More than Mozart

'Marriage of Figaro' showcases composer's genius, explores themes of love and forgiveness

Posted: Thursday, April 15, 2010

Lennon and McCartney. Plant and Page. Mozart and Da Ponte.

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Michael Penn / Juneau Empire
Michael Penn / Juneau Empire

Da who? Even classical music buffs may not be familiar with the name, but librettist and poet Lorenzo Da Ponte was instrumental in helping Mozart reach the top of his game within the operatic genre, collaborating with him on three of his four most famous operas. Their first project, "The Marriage of Figaro," remains one of the world's most popular and enduring comic operas more than 200 years after its debut, and is regarded as a model of the form, both for its lyrical expression of universal themes and for its musical beauty and complexity.

Juneau audiences have a chance to see and hear the famous opera for themselves: Juneau Lyric Opera will present the work this Friday and Saturday, April 16 and 17, and next weekend, April 23 and 24. With the help of Opera To Go, the show then travels to Sitka on April 30. All Juneau shows begin at 7:30 p.m. at the Thunder Mountain High School auditorium.

Though complex, the work is very accessible, said the show's producer, Kristen Miller, a local attorney.

For one thing, though it's sung in Italian, the audience can read along with a digital translation of the words in English during the performance. The supertitles, as they are called, were first featured in Juneau Lyric Opera's production of "Barber of Seville" five years ago. "Figaro" is the continuation of the "Barber" storyline.

"(With the supertitles) it became very approachable, and I think a lot of people who might otherwise not have wanted to try it out thought, 'Hey wait a minute, that doesn't seem so intimidating.'"

Christine Renée Keen, guest soprano from the Anchorage Opera who plays Cherubino in this production, said that often people who say they don't like opera are reacting to the fact that they don't understand it. Once you delve into it, she said, the beauty of the form becomes evident. She had no interest in opera until she tried singing an aria (from "Figaro," in fact) while an undergrad at University of Alaska Anchorage. After that one experience, she fell in love with it.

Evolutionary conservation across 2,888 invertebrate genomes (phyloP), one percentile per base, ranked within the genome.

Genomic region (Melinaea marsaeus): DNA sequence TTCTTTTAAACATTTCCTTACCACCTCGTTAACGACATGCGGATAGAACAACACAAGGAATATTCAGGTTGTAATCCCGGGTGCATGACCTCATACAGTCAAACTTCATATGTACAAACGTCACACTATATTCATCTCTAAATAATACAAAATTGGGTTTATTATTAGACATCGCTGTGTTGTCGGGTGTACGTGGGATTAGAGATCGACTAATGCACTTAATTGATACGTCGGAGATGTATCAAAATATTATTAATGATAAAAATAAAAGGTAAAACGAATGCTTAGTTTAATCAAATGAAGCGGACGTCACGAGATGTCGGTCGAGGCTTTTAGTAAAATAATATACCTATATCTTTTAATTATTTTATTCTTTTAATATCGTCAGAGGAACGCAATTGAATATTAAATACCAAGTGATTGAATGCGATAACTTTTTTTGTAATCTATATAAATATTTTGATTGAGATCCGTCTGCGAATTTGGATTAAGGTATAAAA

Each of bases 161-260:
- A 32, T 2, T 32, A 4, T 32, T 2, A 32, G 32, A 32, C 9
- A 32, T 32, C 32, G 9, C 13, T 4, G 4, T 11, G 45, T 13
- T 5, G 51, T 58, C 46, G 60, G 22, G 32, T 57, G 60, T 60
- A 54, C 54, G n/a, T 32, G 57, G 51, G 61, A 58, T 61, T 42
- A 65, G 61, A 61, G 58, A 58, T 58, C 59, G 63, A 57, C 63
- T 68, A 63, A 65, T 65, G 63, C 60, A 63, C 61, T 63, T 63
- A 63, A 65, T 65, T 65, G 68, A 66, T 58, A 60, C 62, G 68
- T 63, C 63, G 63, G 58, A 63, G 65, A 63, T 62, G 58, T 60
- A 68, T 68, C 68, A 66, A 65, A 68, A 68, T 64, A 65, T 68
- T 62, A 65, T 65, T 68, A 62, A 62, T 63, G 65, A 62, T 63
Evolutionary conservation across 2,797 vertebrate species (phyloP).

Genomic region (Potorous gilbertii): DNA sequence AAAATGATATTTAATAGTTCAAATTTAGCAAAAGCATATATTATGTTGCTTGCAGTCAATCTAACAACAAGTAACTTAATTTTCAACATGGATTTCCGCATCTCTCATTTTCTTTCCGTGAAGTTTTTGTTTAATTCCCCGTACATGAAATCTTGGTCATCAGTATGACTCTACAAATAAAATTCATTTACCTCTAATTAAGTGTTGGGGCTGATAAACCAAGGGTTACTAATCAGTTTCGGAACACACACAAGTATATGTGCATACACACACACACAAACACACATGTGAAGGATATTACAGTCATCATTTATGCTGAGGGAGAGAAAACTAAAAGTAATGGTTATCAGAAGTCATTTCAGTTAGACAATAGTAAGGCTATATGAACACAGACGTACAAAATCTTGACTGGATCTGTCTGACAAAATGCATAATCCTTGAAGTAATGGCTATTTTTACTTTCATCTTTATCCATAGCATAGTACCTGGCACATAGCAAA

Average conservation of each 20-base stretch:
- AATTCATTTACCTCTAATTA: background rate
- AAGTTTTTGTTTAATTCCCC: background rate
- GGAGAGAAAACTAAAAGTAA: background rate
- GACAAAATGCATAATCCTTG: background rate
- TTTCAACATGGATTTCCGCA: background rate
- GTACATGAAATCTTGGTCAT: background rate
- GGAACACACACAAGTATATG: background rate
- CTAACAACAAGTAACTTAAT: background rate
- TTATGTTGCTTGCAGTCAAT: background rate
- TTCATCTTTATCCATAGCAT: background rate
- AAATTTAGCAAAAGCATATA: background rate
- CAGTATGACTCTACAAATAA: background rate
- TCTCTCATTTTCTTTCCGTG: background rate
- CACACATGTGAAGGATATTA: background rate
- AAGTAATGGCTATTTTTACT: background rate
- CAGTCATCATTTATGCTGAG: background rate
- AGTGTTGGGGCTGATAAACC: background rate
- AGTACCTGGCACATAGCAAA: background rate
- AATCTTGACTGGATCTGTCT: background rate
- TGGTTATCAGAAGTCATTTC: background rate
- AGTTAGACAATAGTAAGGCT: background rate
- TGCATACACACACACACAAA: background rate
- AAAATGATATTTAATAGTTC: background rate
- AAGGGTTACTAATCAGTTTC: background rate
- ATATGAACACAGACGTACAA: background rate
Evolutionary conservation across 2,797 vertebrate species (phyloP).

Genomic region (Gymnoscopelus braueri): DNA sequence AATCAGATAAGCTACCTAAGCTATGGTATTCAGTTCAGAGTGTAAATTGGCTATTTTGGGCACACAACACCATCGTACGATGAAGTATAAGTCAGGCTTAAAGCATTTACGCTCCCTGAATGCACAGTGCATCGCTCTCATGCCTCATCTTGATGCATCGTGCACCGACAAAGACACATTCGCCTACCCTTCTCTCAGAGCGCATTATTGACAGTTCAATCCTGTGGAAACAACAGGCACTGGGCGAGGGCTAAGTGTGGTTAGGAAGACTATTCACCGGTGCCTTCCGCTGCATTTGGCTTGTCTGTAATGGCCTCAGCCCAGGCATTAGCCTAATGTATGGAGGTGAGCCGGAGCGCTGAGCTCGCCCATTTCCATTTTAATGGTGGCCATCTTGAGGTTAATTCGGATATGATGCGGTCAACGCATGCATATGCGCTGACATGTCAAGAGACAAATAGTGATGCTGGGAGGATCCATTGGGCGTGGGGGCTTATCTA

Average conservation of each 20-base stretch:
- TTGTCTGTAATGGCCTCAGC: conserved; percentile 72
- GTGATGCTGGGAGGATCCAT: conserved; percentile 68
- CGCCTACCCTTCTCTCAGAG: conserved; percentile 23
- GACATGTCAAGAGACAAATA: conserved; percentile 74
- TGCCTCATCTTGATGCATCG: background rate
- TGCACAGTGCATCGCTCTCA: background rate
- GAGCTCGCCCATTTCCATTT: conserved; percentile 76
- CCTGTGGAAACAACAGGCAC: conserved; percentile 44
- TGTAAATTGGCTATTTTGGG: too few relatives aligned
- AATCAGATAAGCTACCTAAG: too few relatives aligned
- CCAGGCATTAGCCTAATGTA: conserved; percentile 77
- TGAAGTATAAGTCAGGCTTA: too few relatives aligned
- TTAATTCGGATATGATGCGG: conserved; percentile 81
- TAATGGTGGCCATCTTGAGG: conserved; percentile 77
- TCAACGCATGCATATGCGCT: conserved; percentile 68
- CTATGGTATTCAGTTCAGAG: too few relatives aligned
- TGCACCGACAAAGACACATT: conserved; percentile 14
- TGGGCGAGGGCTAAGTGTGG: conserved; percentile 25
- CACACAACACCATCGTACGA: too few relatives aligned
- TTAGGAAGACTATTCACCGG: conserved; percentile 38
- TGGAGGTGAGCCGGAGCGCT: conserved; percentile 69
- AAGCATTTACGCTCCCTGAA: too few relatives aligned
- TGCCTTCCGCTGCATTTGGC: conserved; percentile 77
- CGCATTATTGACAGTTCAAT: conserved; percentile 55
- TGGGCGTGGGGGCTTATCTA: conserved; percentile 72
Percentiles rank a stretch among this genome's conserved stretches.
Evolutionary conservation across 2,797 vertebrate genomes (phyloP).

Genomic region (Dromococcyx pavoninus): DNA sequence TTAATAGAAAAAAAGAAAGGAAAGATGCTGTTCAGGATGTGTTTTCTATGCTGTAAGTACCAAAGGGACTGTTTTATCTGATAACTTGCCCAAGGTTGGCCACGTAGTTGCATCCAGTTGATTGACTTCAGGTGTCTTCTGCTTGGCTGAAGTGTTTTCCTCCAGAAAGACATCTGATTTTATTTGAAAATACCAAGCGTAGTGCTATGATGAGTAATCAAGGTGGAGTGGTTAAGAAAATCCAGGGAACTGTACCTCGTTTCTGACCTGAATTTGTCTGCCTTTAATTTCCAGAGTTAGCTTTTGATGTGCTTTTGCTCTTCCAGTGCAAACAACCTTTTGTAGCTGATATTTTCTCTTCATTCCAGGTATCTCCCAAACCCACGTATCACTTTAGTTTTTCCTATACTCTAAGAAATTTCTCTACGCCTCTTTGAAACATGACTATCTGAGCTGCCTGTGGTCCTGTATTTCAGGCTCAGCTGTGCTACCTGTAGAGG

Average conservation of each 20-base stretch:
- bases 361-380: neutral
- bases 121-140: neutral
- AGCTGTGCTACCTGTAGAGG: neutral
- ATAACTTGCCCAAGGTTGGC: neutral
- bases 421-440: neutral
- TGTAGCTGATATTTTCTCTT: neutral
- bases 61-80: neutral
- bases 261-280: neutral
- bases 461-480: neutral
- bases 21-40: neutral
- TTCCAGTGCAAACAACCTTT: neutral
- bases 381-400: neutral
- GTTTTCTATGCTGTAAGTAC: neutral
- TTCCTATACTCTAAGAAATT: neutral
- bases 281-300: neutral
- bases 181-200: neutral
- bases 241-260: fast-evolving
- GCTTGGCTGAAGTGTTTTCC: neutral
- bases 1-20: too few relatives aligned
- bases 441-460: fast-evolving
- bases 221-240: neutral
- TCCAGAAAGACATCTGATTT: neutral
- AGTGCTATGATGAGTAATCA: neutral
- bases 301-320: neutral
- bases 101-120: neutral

"Like anything, you can't make a judgment about it until you understand it," she said. "Opera is so beautiful when you figure out what they're saying."

Another thing that makes this opera accessible, Miller said, is the fact that it's a very fast-moving story filled with lots of solid characters.

"It's very funny, it's very active, and it's very moving," Miller said. "It's not the typical kind of stand-and-sing opera. There's a lot going on."

Keen agreed, adding that the combination of multiple story lines, humor and themes of mistaken identity remind her of Shakespeare's "Comedy of Errors."

"I think that really the draw is that there is so much to latch on to," she said.

Work on the production began in the spring of 2008 and has involved more than 50 people, including Juneau-Douglas High School's Lucas Hoiland on set design, guest director Paul Shipper and Juneau conductor William Todd Hunt as musical director.

Keen, a professional singer with a masters in music, said she was very impressed with the Juneau crew's commitment to the production.